For the economist, in the United States, the influence of the very fortunate on the programs of the candidates, therefore on their decisions, "is massive".
Thomas Philippon is a professor of finance at New York University. He was Economic Counselor to the Minister of Finance Pierre Moscovici (in 2012-2013) and has just published The Great Reversal. How America Gave Up on Free Markets edited by Belknap Harvard (368 pages, untranslated).
France has managed to build after the war a social and fiscal system based on solidarity. How did the richest then accept it?
The second world war had two fundamental effects. The stock of capital has been destroyed: families that had a lot of capital have lost a significant part of it, everything has to be rebuilt. The level of inequality is then very low. This creates an almost unique starting point in the history of the world. Equally important, the war effort has meant that from the richest to the poorest, all feel on the same boat.
Again, there are few examples in the history of the world where nations agree on a common goal. This unifying effect allowed liberal democracies to create a welfare state system, social security.
The citizens said to themselves: we have lived in hell together, we are able to ensure a certain solidarity between us. It was obvious at the time, it is much less today. There was a window of opportunity. The financial and economic crises have not had the same effect, it divides, because most often the culprits are at home.
What are the risks associated with the accumulation of wealth of the ultra-rich?
In liberal democracies, the most harmful inequalities are those that give too much power to the richest. Economic inequalities – of income – are very strong, the richest 1% have a big part of the national wealth, but the political influence is even more unequal. If the richest have 20% of the wealth, they capture 80% of the political weight. The real danger is there, when the most fortunate get an excessive political weight.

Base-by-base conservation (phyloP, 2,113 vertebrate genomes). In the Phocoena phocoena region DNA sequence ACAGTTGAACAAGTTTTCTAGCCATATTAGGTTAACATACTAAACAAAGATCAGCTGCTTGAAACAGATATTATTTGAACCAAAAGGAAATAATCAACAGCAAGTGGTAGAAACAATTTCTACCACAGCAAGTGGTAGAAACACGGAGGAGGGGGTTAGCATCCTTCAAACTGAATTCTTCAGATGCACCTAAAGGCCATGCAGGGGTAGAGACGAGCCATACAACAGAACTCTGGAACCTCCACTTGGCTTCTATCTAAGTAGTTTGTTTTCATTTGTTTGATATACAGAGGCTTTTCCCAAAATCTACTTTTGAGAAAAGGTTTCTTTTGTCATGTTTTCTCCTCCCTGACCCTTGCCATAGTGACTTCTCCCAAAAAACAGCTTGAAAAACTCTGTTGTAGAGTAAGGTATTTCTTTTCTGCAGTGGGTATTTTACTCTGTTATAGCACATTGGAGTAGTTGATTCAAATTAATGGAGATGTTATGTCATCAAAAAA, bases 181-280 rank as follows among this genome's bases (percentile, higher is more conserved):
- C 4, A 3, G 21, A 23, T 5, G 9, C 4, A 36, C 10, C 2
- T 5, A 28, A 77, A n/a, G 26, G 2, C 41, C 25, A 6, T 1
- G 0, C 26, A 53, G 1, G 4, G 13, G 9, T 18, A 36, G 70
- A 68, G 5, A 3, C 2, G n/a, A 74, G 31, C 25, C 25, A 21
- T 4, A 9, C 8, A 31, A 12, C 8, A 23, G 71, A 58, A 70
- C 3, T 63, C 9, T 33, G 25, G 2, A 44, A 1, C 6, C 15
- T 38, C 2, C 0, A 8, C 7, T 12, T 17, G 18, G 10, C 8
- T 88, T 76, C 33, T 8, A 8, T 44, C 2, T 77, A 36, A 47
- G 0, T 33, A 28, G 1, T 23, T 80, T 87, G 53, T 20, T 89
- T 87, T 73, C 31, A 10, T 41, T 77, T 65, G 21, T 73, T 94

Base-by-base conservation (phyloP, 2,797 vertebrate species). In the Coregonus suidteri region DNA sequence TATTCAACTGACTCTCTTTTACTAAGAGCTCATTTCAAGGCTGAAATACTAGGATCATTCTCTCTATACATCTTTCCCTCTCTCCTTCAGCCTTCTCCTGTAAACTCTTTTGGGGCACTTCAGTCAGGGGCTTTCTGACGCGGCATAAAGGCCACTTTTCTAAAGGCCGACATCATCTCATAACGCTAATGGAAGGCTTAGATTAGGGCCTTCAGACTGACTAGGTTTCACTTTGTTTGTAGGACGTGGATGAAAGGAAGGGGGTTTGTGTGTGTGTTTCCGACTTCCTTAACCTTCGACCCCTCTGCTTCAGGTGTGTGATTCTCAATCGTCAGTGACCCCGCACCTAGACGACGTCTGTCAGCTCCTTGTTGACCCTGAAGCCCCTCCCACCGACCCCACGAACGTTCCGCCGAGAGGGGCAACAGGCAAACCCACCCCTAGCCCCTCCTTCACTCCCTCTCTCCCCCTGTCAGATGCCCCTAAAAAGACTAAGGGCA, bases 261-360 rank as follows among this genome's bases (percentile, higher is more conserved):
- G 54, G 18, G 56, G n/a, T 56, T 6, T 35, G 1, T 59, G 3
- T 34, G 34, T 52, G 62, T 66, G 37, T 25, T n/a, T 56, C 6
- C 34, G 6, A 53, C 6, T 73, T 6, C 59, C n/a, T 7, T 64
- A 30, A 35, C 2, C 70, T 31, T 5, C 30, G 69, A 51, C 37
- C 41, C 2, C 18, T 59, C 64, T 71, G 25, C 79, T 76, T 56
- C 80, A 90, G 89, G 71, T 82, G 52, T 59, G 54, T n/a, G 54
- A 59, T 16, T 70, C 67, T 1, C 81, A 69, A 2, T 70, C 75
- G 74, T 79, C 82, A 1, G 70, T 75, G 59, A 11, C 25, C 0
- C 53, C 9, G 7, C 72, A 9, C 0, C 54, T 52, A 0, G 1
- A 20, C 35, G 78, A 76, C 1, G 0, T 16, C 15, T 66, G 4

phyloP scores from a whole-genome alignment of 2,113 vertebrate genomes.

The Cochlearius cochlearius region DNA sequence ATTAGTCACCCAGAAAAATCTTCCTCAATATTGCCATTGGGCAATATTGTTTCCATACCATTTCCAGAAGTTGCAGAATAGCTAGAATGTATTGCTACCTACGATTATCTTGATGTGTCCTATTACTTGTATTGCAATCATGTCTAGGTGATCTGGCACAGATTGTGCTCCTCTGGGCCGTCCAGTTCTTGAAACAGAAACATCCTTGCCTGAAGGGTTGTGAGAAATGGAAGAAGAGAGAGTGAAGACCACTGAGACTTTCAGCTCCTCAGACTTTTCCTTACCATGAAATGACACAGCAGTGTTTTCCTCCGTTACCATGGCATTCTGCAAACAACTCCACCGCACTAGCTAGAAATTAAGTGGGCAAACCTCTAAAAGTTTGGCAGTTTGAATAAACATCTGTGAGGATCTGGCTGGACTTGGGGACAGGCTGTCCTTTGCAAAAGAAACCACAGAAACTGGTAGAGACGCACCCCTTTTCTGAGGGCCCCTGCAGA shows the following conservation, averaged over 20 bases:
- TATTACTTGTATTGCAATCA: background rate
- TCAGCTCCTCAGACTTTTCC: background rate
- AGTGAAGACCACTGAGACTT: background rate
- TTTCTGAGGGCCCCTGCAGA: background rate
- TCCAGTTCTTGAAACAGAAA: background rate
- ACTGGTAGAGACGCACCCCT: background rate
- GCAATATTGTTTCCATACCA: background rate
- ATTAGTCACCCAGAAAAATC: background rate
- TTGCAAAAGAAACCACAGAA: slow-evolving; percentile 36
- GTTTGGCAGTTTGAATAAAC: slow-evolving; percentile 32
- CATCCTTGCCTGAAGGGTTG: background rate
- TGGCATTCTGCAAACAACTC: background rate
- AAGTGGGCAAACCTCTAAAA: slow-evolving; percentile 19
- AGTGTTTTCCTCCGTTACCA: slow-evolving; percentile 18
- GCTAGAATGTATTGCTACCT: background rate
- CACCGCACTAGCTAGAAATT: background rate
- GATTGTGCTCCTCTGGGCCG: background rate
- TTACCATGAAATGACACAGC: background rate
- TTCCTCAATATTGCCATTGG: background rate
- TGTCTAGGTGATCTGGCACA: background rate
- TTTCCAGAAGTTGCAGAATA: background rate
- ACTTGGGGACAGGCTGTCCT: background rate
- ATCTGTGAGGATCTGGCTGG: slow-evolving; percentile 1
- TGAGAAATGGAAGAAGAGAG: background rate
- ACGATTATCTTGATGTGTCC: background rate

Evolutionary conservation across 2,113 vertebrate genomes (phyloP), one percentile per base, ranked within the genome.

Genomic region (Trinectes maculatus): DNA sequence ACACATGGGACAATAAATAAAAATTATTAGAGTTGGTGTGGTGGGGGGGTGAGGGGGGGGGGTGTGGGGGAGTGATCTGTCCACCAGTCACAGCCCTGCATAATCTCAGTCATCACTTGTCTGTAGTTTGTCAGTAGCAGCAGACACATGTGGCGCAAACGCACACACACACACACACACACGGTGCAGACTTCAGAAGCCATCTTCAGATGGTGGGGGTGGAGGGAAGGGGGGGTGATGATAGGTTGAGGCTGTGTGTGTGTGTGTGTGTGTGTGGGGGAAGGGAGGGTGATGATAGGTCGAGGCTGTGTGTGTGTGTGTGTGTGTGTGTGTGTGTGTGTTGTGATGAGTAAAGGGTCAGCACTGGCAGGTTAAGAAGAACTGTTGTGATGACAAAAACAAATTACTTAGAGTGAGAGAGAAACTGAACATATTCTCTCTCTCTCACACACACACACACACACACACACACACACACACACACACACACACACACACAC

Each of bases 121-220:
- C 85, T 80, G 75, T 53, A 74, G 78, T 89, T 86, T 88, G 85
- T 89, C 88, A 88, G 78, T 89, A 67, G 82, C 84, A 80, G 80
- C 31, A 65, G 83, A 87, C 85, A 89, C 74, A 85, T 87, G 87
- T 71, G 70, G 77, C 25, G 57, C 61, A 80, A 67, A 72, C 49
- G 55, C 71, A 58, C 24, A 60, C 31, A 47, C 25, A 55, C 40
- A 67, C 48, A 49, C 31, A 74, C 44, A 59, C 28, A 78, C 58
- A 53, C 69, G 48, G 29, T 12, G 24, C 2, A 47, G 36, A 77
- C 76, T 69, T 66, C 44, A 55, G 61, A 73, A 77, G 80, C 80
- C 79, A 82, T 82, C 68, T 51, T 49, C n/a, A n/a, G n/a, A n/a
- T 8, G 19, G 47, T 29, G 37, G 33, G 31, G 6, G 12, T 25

The interplay of economic inequality with the political system is the barrier that must not be crossed, and yet that's what happened in the United States. The influence of the very very rich on the candidates' programs is massive, so policies that could have an impact on the richest do not pass.
There can be no reasonable debate about the taxation of inheritance in a country where inequalities are as delusional as in the United States, because the very rich who do not want to be taxed further can mount press campaigns. Europe has institutions that are much better at resisting lobbying, such as the ECB or the European Commission's Directorate-General for Competition, because they have been given a very strong independence.